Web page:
The Marrakesh Treaty
The Marrakesh Treaty is a multilateral treaty developed by the World Intellectual Property Organization (WIPO) in 2013. It will help people who are blind, visually impaired or otherwise print disabled have more timely access to a greater variety of books and other literary works in accessible formats, such as braille, audio and large print.
Its formal name is the Marrakesh Treaty to Facilitate Access to Published Works for Persons Who Are Blind, Visually Impaired or Otherwise Print Disabled.
The Marrakesh Treaty provides an international legal framework for copyright exceptions that allows for the reproduction, distribution and cross-border exchange of copyright works in accessible formats between countries party to the treaty.
An estimated 90 per cent of all written materials published worldwide are not published in formats accessible to individuals with a print disability. This lack of access is a barrier to participation in public life, and restricts employment, educational and recreational opportunities for an estimated 168,000 New Zealanders who have a print disability.
New Zealand to join the Marrakesh Treaty
In June 2017, the Minister for Commerce and Consumer Affairs and Minister for Disability Issues announced the Government’s decision to join the Marrakesh Treaty, upon completion of the Parliamentary treaty examination process and implementation of necessary legislation. The proposal to join included additional changes beyond those required by the Marrakesh Treaty to further improve access to copyright works for individuals with a print disability.
Joining the Marrakesh Treaty is expected to provide:
- More timely access to a greater variety of accessible format works for New Zealanders with a print disability. This will have a range of positive flow-on effects, improving access to education and employment, lifting overall wellbeing and allowing more opportunities for New Zealanders with a print disability to contribute to the economy.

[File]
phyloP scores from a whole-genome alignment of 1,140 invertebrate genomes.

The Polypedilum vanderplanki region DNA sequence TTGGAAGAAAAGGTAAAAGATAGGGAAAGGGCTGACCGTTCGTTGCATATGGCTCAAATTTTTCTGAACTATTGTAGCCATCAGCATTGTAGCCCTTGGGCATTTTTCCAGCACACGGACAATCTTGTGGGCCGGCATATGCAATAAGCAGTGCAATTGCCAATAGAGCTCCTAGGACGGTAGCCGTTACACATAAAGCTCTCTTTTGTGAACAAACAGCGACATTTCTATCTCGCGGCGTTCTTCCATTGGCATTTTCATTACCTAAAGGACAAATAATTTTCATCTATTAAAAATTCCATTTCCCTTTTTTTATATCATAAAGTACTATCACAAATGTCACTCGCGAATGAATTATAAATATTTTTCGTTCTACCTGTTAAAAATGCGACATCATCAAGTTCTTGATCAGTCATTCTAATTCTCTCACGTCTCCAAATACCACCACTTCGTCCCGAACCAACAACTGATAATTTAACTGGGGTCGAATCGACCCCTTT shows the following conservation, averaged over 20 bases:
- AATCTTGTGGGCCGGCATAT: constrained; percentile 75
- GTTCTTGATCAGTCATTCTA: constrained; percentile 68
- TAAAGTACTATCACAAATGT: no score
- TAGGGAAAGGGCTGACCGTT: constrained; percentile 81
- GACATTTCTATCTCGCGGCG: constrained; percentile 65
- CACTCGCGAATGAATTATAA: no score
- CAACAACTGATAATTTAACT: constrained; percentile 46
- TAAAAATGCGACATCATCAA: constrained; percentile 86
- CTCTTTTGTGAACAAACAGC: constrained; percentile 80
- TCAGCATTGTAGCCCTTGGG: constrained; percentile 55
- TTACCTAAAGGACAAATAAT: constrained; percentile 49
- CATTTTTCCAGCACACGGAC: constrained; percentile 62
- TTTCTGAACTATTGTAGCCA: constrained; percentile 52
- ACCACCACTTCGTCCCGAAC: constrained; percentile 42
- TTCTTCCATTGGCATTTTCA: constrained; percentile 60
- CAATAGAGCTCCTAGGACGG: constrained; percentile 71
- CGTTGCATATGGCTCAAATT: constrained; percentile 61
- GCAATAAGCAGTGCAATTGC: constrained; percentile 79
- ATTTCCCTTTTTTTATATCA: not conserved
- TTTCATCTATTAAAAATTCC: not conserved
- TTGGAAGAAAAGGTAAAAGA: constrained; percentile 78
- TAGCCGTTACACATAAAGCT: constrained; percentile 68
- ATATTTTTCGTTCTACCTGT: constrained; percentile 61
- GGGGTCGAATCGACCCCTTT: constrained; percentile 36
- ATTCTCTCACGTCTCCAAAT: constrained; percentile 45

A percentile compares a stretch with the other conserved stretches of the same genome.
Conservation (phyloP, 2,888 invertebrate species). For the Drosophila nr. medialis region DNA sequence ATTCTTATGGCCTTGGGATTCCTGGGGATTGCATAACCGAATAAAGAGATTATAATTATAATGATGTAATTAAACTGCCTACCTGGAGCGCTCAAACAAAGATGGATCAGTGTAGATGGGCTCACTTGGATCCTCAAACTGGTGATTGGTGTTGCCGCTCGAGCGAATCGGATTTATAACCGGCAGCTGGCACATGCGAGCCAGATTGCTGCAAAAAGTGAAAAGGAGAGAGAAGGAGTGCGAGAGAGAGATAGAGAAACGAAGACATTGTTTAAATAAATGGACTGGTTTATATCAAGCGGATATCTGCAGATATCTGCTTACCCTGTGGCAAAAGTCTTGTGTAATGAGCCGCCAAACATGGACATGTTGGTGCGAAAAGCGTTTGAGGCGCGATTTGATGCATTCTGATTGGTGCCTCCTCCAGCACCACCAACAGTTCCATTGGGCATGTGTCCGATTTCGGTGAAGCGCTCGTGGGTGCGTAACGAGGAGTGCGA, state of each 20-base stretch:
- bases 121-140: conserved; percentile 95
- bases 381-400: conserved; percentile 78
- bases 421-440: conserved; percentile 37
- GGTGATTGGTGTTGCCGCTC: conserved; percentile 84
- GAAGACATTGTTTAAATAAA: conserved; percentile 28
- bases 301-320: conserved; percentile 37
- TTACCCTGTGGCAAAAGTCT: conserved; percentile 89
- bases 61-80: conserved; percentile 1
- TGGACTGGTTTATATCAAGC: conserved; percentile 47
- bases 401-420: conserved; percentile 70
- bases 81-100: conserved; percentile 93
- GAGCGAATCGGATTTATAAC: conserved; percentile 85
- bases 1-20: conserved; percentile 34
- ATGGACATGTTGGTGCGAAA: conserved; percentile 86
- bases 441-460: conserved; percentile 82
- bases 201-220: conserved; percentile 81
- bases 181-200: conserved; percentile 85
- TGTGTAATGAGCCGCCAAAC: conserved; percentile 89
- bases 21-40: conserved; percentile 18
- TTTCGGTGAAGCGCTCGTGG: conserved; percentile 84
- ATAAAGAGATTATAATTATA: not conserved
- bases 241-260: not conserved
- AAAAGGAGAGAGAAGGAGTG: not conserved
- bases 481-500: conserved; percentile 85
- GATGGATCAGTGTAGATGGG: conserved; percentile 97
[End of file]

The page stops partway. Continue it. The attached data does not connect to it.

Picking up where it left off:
- Better value for money from existing resources (including the Ministry of Education, schools, libraries and prescribed bodies) to provide accessible format works for print disabled New Zealanders. Organisations will be able to more easily exchange works across borders, reducing the need for costly local production of works that have been converted into accessible formats in other jurisdictions.
- Improved adherence to international obligations, including obligations under the United Nations Convention on the Rights of Persons with Disabilities (UNCRPD) and United Nations Convention on the Rights of the Child (UNCROC).
More information on the proposed policy can be found in the related documents below.
The Marrakesh Treaty text, National Interest Analysis and Regulatory Impact Statement will be tabled in Parliament later this year (during the Parliamentary treaty examination process). This offers the House an opportunity to consider the proposed accession and make recommendations to the Government.
Legislative amendments to section 69 of the Copyright Act 1994 and regulation 5 of the Copyright (General Matters) Regulations 1995 are also required to comply with Marrakesh Treaty obligations and additional changes.
Public submissions are likely to be sought during the Parliamentary treaty examination process and subsequent legislative process. More information about this will be provided when available.
Once these steps are complete, New Zealand will deposit its instrument of accession with WIPO. The Marrakesh Treaty obligations and legislative amendments will enter into force three months from this date.
- Cabinet paper [PDF 139KB]
- National Interest Analysis [PDF 342KB]
- Regulatory Impact Statement [PDF 476KB]
- Read about the public consultation process that informed the proposed policy, including the discussion paper Marrakesh Treaty: Possible Accession and Options for Implementation
- Read about The Marrakesh Treaty on the World Intellectual Property Organization website